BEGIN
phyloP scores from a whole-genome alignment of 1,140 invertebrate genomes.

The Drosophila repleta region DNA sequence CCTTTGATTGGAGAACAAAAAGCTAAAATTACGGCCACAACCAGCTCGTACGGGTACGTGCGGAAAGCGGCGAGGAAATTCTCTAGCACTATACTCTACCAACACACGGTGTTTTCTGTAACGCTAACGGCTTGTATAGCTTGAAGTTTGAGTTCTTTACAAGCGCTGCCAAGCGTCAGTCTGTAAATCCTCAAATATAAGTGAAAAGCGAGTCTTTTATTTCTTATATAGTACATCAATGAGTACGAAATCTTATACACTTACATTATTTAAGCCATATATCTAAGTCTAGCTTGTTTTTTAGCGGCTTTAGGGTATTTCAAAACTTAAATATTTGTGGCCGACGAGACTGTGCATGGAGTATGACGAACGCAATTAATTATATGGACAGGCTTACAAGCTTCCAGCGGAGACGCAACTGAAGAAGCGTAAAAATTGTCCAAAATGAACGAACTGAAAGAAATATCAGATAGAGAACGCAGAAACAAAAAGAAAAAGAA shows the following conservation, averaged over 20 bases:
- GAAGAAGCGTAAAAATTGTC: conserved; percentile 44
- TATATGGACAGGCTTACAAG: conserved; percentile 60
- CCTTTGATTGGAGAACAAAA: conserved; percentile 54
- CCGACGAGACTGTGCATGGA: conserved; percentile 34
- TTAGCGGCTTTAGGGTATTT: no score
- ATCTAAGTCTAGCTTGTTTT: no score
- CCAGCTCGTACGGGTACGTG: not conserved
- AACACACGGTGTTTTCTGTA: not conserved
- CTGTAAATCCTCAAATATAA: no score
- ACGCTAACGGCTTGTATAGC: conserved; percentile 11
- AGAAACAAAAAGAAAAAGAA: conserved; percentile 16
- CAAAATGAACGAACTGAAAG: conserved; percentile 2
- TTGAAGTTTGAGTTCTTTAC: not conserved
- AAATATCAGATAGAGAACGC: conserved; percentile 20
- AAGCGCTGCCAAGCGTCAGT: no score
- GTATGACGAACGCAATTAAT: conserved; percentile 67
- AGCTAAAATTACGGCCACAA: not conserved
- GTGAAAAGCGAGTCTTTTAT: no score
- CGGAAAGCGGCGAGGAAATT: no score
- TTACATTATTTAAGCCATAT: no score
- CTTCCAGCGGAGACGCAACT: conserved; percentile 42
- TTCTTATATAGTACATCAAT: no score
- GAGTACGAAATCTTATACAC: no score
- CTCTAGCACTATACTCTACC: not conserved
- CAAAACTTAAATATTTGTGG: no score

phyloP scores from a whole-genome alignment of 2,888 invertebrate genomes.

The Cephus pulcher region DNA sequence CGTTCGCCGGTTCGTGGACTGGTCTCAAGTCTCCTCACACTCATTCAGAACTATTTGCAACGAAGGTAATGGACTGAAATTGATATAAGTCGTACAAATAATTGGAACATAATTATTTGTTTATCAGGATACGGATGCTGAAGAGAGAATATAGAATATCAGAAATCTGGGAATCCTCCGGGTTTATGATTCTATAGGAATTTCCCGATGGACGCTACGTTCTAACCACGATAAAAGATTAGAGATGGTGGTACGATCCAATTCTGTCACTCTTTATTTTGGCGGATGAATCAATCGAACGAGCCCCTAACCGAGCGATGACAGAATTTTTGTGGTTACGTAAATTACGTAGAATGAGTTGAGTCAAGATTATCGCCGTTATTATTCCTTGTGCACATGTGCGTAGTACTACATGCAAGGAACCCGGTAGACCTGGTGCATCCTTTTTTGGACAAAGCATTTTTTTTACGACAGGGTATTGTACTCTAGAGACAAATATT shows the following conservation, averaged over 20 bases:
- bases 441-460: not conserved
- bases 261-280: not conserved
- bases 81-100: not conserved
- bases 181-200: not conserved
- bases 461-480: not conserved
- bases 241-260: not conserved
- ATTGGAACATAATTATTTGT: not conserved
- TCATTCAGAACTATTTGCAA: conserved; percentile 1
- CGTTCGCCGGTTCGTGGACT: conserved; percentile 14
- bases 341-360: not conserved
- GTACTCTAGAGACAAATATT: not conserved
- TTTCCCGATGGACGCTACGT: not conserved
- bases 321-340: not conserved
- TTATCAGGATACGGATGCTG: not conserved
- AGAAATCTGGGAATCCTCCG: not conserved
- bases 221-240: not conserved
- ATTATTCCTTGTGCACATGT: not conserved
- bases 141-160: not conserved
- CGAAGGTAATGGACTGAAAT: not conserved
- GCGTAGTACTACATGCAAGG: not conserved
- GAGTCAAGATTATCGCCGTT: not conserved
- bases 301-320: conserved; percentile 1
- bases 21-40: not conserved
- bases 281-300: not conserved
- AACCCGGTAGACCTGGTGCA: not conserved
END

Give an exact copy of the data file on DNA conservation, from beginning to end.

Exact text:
phyloP scores from a whole-genome alignment of 1,140 invertebrate genomes.

The Drosophila repleta region DNA sequence CCTTTGATTGGAGAACAAAAAGCTAAAATTACGGCCACAACCAGCTCGTACGGGTACGTGCGGAAAGCGGCGAGGAAATTCTCTAGCACTATACTCTACCAACACACGGTGTTTTCTGTAACGCTAACGGCTTGTATAGCTTGAAGTTTGAGTTCTTTACAAGCGCTGCCAAGCGTCAGTCTGTAAATCCTCAAATATAAGTGAAAAGCGAGTCTTTTATTTCTTATATAGTACATCAATGAGTACGAAATCTTATACACTTACATTATTTAAGCCATATATCTAAGTCTAGCTTGTTTTTTAGCGGCTTTAGGGTATTTCAAAACTTAAATATTTGTGGCCGACGAGACTGTGCATGGAGTATGACGAACGCAATTAATTATATGGACAGGCTTACAAGCTTCCAGCGGAGACGCAACTGAAGAAGCGTAAAAATTGTCCAAAATGAACGAACTGAAAGAAATATCAGATAGAGAACGCAGAAACAAAAAGAAAAAGAA shows the following conservation, averaged over 20 bases:
- GAAGAAGCGTAAAAATTGTC: conserved; percentile 44
- TATATGGACAGGCTTACAAG: conserved; percentile 60
- CCTTTGATTGGAGAACAAAA: conserved; percentile 54
- CCGACGAGACTGTGCATGGA: conserved; percentile 34
- TTAGCGGCTTTAGGGTATTT: no score
- ATCTAAGTCTAGCTTGTTTT: no score
- CCAGCTCGTACGGGTACGTG: not conserved
- AACACACGGTGTTTTCTGTA: not conserved
- CTGTAAATCCTCAAATATAA: no score
- ACGCTAACGGCTTGTATAGC: conserved; percentile 11
- AGAAACAAAAAGAAAAAGAA: conserved; percentile 16
- CAAAATGAACGAACTGAAAG: conserved; percentile 2
- TTGAAGTTTGAGTTCTTTAC: not conserved
- AAATATCAGATAGAGAACGC: conserved; percentile 20
- AAGCGCTGCCAAGCGTCAGT: no score
- GTATGACGAACGCAATTAAT: conserved; percentile 67
- AGCTAAAATTACGGCCACAA: not conserved
- GTGAAAAGCGAGTCTTTTAT: no score
- CGGAAAGCGGCGAGGAAATT: no score
- TTACATTATTTAAGCCATAT: no score
- CTTCCAGCGGAGACGCAACT: conserved; percentile 42
- TTCTTATATAGTACATCAAT: no score
- GAGTACGAAATCTTATACAC: no score
- CTCTAGCACTATACTCTACC: not conserved
- CAAAACTTAAATATTTGTGG: no score

phyloP scores from a whole-genome alignment of 2,888 invertebrate genomes.

The Cephus pulcher region DNA sequence CGTTCGCCGGTTCGTGGACTGGTCTCAAGTCTCCTCACACTCATTCAGAACTATTTGCAACGAAGGTAATGGACTGAAATTGATATAAGTCGTACAAATAATTGGAACATAATTATTTGTTTATCAGGATACGGATGCTGAAGAGAGAATATAGAATATCAGAAATCTGGGAATCCTCCGGGTTTATGATTCTATAGGAATTTCCCGATGGACGCTACGTTCTAACCACGATAAAAGATTAGAGATGGTGGTACGATCCAATTCTGTCACTCTTTATTTTGGCGGATGAATCAATCGAACGAGCCCCTAACCGAGCGATGACAGAATTTTTGTGGTTACGTAAATTACGTAGAATGAGTTGAGTCAAGATTATCGCCGTTATTATTCCTTGTGCACATGTGCGTAGTACTACATGCAAGGAACCCGGTAGACCTGGTGCATCCTTTTTTGGACAAAGCATTTTTTTTACGACAGGGTATTGTACTCTAGAGACAAATATT shows the following conservation, averaged over 20 bases:
- bases 441-460: not conserved
- bases 261-280: not conserved
- bases 81-100: not conserved
- bases 181-200: not conserved
- bases 461-480: not conserved
- bases 241-260: not conserved
- ATTGGAACATAATTATTTGT: not conserved
- TCATTCAGAACTATTTGCAA: conserved; percentile 1
- CGTTCGCCGGTTCGTGGACT: conserved; percentile 14
- bases 341-360: not conserved
- GTACTCTAGAGACAAATATT: not conserved
- TTTCCCGATGGACGCTACGT: not conserved
- bases 321-340: not conserved
- TTATCAGGATACGGATGCTG: not conserved
- AGAAATCTGGGAATCCTCCG: not conserved
- bases 221-240: not conserved
- ATTATTCCTTGTGCACATGT: not conserved
- bases 141-160: not conserved
- CGAAGGTAATGGACTGAAAT: not conserved
- GCGTAGTACTACATGCAAGG: not conserved
- GAGTCAAGATTATCGCCGTT: not conserved
- bases 301-320: conserved; percentile 1
- bases 21-40: not conserved
- bases 281-300: not conserved
- AACCCGGTAGACCTGGTGCA: not conserved